• National acreage changes when farmers adapt are relatively small across climate change scenarios (from 0.2 to 1.0 percent compared with the baseline), although acreage changes vary considerably by region. Crop acreage and planting patterns in the Corn Belt and Northern regions, in general, are less sensitive to climate change than in Southern regions, where yield changes have a wider range across crops (for example, acreage changes in the Delta region range from -9.8 to 5.0 percent). Acreage changes indicate considerable capacity in the agricultural system to reallocate crop production in response to shifting conditions.

• Although climate change leads to higher prices for corn and soybeans under hotter, drier scenarios as a result of considerably lower national yields, adaptation to climate change dampens the rise in prices for most commodities.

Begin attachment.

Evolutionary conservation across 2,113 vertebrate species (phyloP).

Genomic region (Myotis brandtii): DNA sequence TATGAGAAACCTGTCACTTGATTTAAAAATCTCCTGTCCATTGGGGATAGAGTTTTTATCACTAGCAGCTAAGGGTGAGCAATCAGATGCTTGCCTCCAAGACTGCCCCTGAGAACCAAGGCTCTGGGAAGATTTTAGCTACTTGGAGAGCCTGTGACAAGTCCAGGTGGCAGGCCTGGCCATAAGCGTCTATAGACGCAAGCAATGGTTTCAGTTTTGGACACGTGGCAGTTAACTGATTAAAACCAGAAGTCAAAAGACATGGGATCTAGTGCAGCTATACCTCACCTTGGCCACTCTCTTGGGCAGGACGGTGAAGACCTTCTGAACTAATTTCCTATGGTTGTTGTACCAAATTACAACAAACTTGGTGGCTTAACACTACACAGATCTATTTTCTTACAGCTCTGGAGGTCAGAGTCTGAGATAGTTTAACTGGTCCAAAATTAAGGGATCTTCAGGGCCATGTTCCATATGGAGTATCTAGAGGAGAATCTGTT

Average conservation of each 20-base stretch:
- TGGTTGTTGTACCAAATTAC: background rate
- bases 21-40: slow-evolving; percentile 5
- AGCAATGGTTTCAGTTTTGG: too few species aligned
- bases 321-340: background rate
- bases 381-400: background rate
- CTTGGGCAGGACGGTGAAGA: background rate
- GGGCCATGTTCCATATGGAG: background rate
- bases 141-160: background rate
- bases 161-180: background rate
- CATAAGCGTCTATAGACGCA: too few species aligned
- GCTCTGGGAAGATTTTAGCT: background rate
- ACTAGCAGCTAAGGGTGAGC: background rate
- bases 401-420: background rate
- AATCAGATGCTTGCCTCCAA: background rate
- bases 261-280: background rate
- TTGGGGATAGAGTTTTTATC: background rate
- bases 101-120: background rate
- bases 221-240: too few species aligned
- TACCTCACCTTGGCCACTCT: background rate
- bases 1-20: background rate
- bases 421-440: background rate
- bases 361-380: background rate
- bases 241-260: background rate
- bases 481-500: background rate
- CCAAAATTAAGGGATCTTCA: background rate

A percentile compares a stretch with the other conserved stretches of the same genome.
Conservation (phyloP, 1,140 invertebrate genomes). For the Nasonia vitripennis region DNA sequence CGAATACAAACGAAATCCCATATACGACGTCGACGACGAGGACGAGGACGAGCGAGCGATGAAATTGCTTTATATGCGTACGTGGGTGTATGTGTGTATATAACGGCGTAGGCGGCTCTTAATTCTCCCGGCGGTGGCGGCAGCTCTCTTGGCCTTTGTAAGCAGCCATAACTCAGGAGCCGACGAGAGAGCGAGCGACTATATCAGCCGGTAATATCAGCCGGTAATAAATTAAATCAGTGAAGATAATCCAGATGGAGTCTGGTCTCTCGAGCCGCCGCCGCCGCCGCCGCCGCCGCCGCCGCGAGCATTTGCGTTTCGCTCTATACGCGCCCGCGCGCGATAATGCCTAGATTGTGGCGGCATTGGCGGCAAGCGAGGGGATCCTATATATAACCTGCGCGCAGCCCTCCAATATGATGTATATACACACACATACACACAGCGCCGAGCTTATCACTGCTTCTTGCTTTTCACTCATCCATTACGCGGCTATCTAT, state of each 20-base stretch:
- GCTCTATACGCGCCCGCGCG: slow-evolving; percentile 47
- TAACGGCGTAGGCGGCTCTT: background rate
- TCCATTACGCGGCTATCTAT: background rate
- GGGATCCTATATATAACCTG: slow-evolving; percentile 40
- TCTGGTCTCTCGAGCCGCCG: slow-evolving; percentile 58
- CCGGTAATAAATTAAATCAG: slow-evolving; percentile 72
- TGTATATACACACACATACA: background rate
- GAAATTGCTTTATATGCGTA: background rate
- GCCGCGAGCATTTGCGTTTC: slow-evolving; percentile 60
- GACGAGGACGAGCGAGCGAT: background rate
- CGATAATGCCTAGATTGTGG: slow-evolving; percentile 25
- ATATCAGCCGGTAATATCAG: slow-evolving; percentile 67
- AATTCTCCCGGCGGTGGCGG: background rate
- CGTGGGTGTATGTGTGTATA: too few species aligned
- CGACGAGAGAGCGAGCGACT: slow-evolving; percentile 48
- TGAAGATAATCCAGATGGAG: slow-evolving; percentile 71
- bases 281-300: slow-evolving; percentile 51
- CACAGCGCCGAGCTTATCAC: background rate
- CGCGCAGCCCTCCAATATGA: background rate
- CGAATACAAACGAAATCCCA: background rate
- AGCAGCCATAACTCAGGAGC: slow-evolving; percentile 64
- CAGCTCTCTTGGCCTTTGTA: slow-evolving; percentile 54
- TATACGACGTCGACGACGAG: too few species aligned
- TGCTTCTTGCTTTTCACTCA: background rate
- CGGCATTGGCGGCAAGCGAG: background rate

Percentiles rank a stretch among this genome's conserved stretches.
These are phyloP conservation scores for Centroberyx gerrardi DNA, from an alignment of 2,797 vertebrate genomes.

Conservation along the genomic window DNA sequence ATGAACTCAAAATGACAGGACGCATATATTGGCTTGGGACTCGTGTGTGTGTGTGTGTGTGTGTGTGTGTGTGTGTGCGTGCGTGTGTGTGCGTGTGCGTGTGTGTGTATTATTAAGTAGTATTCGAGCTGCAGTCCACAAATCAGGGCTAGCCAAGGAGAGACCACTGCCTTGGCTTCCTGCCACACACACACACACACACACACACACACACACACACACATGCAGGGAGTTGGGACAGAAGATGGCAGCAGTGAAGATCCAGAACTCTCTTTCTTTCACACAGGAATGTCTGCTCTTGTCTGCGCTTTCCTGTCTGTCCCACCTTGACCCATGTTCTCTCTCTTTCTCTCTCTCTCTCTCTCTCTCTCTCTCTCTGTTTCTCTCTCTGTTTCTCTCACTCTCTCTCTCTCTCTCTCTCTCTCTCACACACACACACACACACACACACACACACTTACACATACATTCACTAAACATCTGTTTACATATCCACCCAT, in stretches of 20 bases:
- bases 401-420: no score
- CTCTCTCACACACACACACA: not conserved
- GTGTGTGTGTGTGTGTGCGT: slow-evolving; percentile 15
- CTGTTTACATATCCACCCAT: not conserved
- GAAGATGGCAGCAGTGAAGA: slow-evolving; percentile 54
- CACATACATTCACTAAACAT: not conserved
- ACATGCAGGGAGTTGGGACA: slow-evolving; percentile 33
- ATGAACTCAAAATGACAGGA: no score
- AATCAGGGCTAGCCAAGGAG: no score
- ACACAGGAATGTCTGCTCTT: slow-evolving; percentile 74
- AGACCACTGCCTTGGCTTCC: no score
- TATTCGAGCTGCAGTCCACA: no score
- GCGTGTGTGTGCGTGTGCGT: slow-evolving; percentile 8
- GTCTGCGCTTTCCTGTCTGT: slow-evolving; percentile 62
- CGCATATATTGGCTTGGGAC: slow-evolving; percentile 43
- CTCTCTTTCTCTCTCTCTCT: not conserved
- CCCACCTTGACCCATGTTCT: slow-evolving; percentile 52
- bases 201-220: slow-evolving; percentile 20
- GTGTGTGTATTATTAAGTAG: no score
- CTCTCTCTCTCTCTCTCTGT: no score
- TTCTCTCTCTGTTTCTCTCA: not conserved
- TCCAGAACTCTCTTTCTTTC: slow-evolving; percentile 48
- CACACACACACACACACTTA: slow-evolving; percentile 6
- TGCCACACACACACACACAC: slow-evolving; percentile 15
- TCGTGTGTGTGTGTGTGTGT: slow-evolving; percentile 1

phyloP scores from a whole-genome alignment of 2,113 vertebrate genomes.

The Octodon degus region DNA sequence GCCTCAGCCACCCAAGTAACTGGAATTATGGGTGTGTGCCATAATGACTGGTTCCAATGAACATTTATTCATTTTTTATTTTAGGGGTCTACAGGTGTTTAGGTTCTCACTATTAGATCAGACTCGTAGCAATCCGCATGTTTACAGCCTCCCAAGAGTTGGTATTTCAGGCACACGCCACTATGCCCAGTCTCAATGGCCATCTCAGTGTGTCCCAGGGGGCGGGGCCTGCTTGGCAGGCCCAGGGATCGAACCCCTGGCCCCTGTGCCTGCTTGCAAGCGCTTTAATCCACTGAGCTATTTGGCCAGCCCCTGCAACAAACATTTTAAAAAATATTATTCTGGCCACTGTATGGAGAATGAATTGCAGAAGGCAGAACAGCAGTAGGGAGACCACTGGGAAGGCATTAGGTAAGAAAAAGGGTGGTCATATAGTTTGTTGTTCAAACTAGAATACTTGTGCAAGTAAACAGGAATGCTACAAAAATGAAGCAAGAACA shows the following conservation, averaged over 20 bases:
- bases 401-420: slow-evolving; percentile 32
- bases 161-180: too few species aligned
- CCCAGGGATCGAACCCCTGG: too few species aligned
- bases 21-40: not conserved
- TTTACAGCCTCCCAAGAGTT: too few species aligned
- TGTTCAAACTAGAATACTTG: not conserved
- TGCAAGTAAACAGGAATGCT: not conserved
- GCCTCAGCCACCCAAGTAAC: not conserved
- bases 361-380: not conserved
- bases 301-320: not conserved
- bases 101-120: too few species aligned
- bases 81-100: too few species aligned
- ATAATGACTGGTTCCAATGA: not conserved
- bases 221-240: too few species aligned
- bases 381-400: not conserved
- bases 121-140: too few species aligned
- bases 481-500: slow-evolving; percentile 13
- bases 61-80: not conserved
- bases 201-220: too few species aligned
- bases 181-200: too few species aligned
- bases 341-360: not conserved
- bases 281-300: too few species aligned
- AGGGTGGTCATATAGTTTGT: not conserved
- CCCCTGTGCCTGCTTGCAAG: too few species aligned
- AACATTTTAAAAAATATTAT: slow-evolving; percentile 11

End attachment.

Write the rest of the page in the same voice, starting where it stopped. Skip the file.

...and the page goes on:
• Aggregate national returns to crop production decline with the increasing severity of the climate change scenario. The same trend holds for the Corn Belt, which accounts for over half of all returns to U.S. field crop production. The complex interaction between regional yield changes, markets, and production options-combined with the Corn Belt's large production-creates a larger absolute impact than in other regions, although the percentage decline in returns is smaller than in other regions. Changes in returns vary in the other regions, however, with no direct correspondence to the magnitude of the scenario's temperature and precipitation change. This is due to shifts in the economic attractiveness of crops in regions other than the Corn Belt.

• Aggregate impacts of climate change on net returns to crop farmers range from an estimated increase of $3.6 billion to a loss of $1.5 billion per year, under the four climate change scenarios. Spread and redistribution of agricultural pests may reduce these returns by $1.5 billion to $3.0 billion.